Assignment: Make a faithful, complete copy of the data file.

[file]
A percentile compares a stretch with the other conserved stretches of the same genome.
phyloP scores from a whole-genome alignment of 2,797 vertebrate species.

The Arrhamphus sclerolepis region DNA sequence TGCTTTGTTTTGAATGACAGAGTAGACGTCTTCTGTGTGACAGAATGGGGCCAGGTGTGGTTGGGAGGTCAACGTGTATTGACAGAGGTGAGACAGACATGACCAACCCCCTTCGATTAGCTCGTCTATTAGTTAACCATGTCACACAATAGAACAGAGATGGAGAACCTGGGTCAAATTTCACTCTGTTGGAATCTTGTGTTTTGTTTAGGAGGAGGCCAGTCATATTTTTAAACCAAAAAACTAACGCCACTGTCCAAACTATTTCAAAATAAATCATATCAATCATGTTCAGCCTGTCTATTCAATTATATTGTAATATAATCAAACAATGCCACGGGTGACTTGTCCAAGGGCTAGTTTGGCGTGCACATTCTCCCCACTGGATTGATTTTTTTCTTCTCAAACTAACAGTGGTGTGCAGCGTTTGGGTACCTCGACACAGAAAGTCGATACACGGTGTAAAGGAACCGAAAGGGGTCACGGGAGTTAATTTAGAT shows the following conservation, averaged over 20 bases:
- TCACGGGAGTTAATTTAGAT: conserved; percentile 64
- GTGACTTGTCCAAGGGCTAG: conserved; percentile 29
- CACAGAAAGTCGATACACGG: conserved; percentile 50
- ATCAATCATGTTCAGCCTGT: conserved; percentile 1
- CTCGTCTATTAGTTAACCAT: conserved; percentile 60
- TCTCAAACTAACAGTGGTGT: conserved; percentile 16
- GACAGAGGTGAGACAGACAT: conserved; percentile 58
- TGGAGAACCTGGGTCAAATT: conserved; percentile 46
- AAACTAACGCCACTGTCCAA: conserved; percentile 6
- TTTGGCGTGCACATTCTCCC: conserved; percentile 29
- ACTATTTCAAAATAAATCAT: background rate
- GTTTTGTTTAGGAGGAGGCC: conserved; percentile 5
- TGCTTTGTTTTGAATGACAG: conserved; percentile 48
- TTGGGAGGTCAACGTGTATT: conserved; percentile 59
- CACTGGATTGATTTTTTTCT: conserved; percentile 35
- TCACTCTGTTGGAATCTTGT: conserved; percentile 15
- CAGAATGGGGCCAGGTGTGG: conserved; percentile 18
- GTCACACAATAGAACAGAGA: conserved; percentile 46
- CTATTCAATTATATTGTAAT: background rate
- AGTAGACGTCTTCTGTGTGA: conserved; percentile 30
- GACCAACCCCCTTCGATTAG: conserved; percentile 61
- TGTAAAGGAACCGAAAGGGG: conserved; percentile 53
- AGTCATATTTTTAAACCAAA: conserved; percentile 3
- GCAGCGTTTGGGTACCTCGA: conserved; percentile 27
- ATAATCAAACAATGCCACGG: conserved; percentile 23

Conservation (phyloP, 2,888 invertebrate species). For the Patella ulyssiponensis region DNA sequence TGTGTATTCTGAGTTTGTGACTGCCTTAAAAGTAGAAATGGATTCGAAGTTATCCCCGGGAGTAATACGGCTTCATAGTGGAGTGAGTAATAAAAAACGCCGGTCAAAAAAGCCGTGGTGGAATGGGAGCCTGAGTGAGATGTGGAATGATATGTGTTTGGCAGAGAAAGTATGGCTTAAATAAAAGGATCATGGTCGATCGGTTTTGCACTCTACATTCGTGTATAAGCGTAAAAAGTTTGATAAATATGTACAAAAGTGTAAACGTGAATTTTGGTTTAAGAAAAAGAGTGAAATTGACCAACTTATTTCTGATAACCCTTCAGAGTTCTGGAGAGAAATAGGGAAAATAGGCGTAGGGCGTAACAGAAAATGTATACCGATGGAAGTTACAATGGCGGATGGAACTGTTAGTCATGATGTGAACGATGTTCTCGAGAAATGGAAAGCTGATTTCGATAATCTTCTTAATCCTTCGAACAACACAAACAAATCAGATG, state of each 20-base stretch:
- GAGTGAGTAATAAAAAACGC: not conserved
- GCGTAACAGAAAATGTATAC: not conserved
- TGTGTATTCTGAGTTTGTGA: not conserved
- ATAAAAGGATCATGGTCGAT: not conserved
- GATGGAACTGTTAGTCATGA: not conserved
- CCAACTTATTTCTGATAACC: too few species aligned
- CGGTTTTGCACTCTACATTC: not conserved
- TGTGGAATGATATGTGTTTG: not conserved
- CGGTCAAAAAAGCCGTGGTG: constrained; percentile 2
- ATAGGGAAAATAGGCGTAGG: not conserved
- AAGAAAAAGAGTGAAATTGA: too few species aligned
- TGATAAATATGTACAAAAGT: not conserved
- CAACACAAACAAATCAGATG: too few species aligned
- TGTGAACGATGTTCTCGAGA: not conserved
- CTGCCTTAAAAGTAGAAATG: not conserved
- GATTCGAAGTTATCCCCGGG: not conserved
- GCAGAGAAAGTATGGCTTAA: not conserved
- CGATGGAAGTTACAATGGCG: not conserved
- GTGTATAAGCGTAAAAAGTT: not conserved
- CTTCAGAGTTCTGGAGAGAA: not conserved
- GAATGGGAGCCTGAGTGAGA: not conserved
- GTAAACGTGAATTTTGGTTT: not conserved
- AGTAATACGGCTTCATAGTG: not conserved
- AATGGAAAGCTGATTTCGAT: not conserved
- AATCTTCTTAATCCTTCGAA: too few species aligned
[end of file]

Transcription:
A percentile compares a stretch with the other conserved stretches of the same genome.
phyloP scores from a whole-genome alignment of 2,797 vertebrate species.

The Arrhamphus sclerolepis region DNA sequence TGCTTTGTTTTGAATGACAGAGTAGACGTCTTCTGTGTGACAGAATGGGGCCAGGTGTGGTTGGGAGGTCAACGTGTATTGACAGAGGTGAGACAGACATGACCAACCCCCTTCGATTAGCTCGTCTATTAGTTAACCATGTCACACAATAGAACAGAGATGGAGAACCTGGGTCAAATTTCACTCTGTTGGAATCTTGTGTTTTGTTTAGGAGGAGGCCAGTCATATTTTTAAACCAAAAAACTAACGCCACTGTCCAAACTATTTCAAAATAAATCATATCAATCATGTTCAGCCTGTCTATTCAATTATATTGTAATATAATCAAACAATGCCACGGGTGACTTGTCCAAGGGCTAGTTTGGCGTGCACATTCTCCCCACTGGATTGATTTTTTTCTTCTCAAACTAACAGTGGTGTGCAGCGTTTGGGTACCTCGACACAGAAAGTCGATACACGGTGTAAAGGAACCGAAAGGGGTCACGGGAGTTAATTTAGAT shows the following conservation, averaged over 20 bases:
- TCACGGGAGTTAATTTAGAT: conserved; percentile 64
- GTGACTTGTCCAAGGGCTAG: conserved; percentile 29
- CACAGAAAGTCGATACACGG: conserved; percentile 50
- ATCAATCATGTTCAGCCTGT: conserved; percentile 1
- CTCGTCTATTAGTTAACCAT: conserved; percentile 60
- TCTCAAACTAACAGTGGTGT: conserved; percentile 16
- GACAGAGGTGAGACAGACAT: conserved; percentile 58
- TGGAGAACCTGGGTCAAATT: conserved; percentile 46
- AAACTAACGCCACTGTCCAA: conserved; percentile 6
- TTTGGCGTGCACATTCTCCC: conserved; percentile 29
- ACTATTTCAAAATAAATCAT: background rate
- GTTTTGTTTAGGAGGAGGCC: conserved; percentile 5
- TGCTTTGTTTTGAATGACAG: conserved; percentile 48
- TTGGGAGGTCAACGTGTATT: conserved; percentile 59
- CACTGGATTGATTTTTTTCT: conserved; percentile 35
- TCACTCTGTTGGAATCTTGT: conserved; percentile 15
- CAGAATGGGGCCAGGTGTGG: conserved; percentile 18
- GTCACACAATAGAACAGAGA: conserved; percentile 46
- CTATTCAATTATATTGTAAT: background rate
- AGTAGACGTCTTCTGTGTGA: conserved; percentile 30
- GACCAACCCCCTTCGATTAG: conserved; percentile 61
- TGTAAAGGAACCGAAAGGGG: conserved; percentile 53
- AGTCATATTTTTAAACCAAA: conserved; percentile 3
- GCAGCGTTTGGGTACCTCGA: conserved; percentile 27
- ATAATCAAACAATGCCACGG: conserved; percentile 23

Conservation (phyloP, 2,888 invertebrate species). For the Patella ulyssiponensis region DNA sequence TGTGTATTCTGAGTTTGTGACTGCCTTAAAAGTAGAAATGGATTCGAAGTTATCCCCGGGAGTAATACGGCTTCATAGTGGAGTGAGTAATAAAAAACGCCGGTCAAAAAAGCCGTGGTGGAATGGGAGCCTGAGTGAGATGTGGAATGATATGTGTTTGGCAGAGAAAGTATGGCTTAAATAAAAGGATCATGGTCGATCGGTTTTGCACTCTACATTCGTGTATAAGCGTAAAAAGTTTGATAAATATGTACAAAAGTGTAAACGTGAATTTTGGTTTAAGAAAAAGAGTGAAATTGACCAACTTATTTCTGATAACCCTTCAGAGTTCTGGAGAGAAATAGGGAAAATAGGCGTAGGGCGTAACAGAAAATGTATACCGATGGAAGTTACAATGGCGGATGGAACTGTTAGTCATGATGTGAACGATGTTCTCGAGAAATGGAAAGCTGATTTCGATAATCTTCTTAATCCTTCGAACAACACAAACAAATCAGATG, state of each 20-base stretch:
- GAGTGAGTAATAAAAAACGC: not conserved
- GCGTAACAGAAAATGTATAC: not conserved
- TGTGTATTCTGAGTTTGTGA: not conserved
- ATAAAAGGATCATGGTCGAT: not conserved
- GATGGAACTGTTAGTCATGA: not conserved
- CCAACTTATTTCTGATAACC: too few species aligned
- CGGTTTTGCACTCTACATTC: not conserved
- TGTGGAATGATATGTGTTTG: not conserved
- CGGTCAAAAAAGCCGTGGTG: constrained; percentile 2
- ATAGGGAAAATAGGCGTAGG: not conserved
- AAGAAAAAGAGTGAAATTGA: too few species aligned
- TGATAAATATGTACAAAAGT: not conserved
- CAACACAAACAAATCAGATG: too few species aligned
- TGTGAACGATGTTCTCGAGA: not conserved
- CTGCCTTAAAAGTAGAAATG: not conserved
- GATTCGAAGTTATCCCCGGG: not conserved
- GCAGAGAAAGTATGGCTTAA: not conserved
- CGATGGAAGTTACAATGGCG: not conserved
- GTGTATAAGCGTAAAAAGTT: not conserved
- CTTCAGAGTTCTGGAGAGAA: not conserved
- GAATGGGAGCCTGAGTGAGA: not conserved
- GTAAACGTGAATTTTGGTTT: not conserved
- AGTAATACGGCTTCATAGTG: not conserved
- AATGGAAAGCTGATTTCGAT: not conserved
- AATCTTCTTAATCCTTCGAA: too few species aligned